This post was sponsored by Tobacco Free New York State as part of an Influencer Activation for Influence Central. All opinions expressed in my post are my own.
Nothing warms my heart more than when my healthy, active kids, now 6 and 7 years old, ask “what’s that awful smell?” when referring to cigarette smoke. My super-smeller son Oliver, who can smell a fresh chocolate-chip cookie baking from a mile away, is especially sensitive to it.
As a child of the 80’s, smoking was so normal to me and candy cigarettes were a common site in the candy aisle of our favorite stores. (We used to love to puff away at them, blowing out the powdered sugar like smoke.) Even though I knew tobacco was unhealthy and my parents said not to do it, there were so many people in my life that actually did—uncles, aunts, cousins, my parents’ friends, and even our babysitter! So I grew up with a curiosity about it more than a revulsion to it. (Full disclosure…I smoked from high school and into my twenties.) But my kids have never seen anyone that that they know with a cigarette in his or her hand, and rarely see smoking in our health-conscious Brooklyn neighborhood.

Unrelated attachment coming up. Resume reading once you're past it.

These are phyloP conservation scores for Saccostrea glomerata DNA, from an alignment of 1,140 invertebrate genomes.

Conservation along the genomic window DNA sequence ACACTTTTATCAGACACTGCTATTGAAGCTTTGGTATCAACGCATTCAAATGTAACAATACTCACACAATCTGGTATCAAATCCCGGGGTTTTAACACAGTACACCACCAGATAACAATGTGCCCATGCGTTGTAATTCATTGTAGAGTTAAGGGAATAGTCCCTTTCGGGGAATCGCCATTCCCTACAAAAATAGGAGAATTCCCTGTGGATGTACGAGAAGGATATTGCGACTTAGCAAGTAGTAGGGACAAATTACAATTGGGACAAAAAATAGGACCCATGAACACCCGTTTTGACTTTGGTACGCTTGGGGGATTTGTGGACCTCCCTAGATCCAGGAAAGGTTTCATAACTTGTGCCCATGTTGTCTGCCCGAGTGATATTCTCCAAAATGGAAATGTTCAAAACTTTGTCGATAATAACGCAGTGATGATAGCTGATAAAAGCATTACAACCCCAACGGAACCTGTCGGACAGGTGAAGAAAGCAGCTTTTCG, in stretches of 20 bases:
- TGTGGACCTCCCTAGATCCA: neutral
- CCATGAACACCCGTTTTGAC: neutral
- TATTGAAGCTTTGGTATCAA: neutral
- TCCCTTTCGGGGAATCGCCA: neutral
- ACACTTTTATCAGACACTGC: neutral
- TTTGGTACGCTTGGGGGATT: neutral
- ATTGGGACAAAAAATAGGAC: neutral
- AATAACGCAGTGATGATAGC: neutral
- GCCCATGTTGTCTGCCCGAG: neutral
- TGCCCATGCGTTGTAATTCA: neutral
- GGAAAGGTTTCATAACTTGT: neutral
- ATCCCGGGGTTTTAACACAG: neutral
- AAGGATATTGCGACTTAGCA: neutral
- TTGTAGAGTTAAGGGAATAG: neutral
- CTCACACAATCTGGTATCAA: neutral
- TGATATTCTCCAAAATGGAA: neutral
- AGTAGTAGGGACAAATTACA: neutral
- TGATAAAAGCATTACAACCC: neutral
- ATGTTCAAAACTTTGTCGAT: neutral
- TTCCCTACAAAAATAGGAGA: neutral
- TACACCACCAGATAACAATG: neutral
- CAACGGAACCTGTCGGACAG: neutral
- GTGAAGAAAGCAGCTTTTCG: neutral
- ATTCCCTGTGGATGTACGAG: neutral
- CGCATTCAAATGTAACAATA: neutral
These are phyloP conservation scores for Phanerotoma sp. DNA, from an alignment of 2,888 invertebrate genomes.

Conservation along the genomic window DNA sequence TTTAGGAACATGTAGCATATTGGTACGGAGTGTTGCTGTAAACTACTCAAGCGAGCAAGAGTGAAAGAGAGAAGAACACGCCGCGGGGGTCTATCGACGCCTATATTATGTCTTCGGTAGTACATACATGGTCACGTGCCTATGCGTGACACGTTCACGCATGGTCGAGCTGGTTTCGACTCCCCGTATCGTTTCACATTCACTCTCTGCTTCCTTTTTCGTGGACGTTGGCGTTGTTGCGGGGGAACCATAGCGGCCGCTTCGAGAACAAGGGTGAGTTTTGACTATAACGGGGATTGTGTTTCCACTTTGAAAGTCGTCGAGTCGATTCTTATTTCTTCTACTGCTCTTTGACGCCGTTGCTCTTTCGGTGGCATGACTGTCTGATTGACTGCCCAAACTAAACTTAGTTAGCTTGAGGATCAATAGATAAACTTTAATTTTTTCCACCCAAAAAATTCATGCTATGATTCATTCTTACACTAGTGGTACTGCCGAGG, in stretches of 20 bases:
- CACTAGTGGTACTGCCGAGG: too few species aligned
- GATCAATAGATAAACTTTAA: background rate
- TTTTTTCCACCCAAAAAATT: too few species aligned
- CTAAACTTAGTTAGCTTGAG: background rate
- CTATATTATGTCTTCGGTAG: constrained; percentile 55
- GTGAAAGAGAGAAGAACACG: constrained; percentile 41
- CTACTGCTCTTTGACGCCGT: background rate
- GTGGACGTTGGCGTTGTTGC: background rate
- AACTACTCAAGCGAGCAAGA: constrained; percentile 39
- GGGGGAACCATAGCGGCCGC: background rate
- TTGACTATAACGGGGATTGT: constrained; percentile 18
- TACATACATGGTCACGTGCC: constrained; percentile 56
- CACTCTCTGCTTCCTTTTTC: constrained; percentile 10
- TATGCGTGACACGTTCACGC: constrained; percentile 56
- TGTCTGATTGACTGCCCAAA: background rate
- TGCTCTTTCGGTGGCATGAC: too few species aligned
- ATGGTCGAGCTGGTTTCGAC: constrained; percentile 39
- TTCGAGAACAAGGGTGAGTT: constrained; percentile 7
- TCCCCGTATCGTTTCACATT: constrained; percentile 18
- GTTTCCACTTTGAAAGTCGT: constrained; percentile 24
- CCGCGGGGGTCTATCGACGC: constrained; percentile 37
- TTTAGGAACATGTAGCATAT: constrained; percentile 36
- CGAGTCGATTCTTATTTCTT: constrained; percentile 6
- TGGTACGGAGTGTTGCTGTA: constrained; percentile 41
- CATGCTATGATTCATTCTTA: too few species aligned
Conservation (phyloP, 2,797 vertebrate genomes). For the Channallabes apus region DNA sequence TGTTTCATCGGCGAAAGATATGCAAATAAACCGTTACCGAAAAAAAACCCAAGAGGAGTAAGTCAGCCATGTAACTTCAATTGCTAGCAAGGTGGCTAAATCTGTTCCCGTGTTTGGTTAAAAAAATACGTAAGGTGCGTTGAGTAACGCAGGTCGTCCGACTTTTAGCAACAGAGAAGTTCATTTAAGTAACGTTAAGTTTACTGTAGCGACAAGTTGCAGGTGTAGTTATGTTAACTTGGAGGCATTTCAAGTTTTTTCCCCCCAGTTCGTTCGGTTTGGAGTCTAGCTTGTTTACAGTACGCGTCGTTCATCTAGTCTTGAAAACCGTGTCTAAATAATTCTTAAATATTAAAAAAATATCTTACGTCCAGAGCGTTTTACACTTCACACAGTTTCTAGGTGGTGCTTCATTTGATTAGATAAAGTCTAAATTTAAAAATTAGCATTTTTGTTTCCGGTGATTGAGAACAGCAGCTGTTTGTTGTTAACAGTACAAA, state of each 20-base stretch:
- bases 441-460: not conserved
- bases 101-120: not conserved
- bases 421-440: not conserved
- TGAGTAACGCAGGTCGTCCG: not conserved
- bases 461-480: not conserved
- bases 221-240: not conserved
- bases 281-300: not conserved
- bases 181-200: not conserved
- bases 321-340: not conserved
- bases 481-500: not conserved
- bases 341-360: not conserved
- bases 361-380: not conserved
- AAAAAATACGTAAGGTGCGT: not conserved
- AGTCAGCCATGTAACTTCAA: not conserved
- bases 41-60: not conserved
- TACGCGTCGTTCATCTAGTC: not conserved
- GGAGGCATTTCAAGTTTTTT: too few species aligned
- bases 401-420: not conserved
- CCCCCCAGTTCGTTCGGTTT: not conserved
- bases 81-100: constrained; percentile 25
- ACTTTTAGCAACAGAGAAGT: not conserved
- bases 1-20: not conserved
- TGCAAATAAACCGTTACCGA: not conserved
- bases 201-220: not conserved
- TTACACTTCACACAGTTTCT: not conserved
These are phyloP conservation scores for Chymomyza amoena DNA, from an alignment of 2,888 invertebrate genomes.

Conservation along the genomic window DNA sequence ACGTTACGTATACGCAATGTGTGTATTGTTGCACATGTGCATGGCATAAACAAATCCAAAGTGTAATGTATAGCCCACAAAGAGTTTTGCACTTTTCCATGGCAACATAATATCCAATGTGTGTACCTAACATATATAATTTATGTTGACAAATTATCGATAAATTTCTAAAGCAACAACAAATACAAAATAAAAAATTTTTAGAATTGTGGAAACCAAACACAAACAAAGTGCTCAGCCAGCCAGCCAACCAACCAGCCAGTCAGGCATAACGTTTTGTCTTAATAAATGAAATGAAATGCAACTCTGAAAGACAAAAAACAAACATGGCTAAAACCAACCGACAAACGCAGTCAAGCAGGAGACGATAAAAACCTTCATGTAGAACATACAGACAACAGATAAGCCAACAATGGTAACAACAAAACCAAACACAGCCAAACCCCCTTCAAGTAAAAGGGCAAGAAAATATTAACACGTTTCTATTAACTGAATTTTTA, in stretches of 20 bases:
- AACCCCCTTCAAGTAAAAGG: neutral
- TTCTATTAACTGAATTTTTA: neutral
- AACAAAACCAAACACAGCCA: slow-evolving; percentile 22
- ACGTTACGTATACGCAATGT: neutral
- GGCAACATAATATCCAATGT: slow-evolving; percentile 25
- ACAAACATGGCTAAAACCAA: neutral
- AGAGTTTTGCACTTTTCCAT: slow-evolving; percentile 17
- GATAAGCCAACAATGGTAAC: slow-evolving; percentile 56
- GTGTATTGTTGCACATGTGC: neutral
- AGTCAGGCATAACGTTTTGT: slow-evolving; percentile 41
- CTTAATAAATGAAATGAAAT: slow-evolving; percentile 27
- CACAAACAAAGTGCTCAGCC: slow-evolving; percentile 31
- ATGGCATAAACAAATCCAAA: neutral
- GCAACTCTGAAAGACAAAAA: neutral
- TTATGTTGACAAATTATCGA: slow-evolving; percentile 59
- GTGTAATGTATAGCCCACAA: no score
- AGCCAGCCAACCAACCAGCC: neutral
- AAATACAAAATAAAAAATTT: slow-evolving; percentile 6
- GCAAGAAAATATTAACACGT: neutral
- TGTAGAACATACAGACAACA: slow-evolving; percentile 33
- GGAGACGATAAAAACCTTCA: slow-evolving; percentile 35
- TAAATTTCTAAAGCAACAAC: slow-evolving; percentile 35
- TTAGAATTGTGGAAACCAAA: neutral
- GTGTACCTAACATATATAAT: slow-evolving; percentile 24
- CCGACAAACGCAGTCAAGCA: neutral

When I read that the average age of a new smoker in New York is 13, and that 11.9% of high school students in the state of New York smoke, I immediately assume, well not my kids. But that kind of thinking is so naive, as I’m sure my parents thought the same exact thing. Tobacco companies spend so much effort specifically focusing on how to market to kids and how to get kids to take notice of their products with bright colors and compelling imagery. How crazy is it that 52% of pharmacies—retail operations that are considered healthcare facilities—continue to sell cigarettes behind the counter?
It’s so, so, so important to talk to your kids about the dangers of smoking early—at age 5, they can understand what it means to be unhealthy, so start the conversation now!
Take action and sign the Seen Enough Tobacco pledge to make New York a healthier place to live, work, and play.
May 1, 2018|
ad, Age, Early Elementary, Family Bonding, Grown-Up, Older Elementary, Outdoor Fun, Preschool, Tween to Teen, Unplugged Time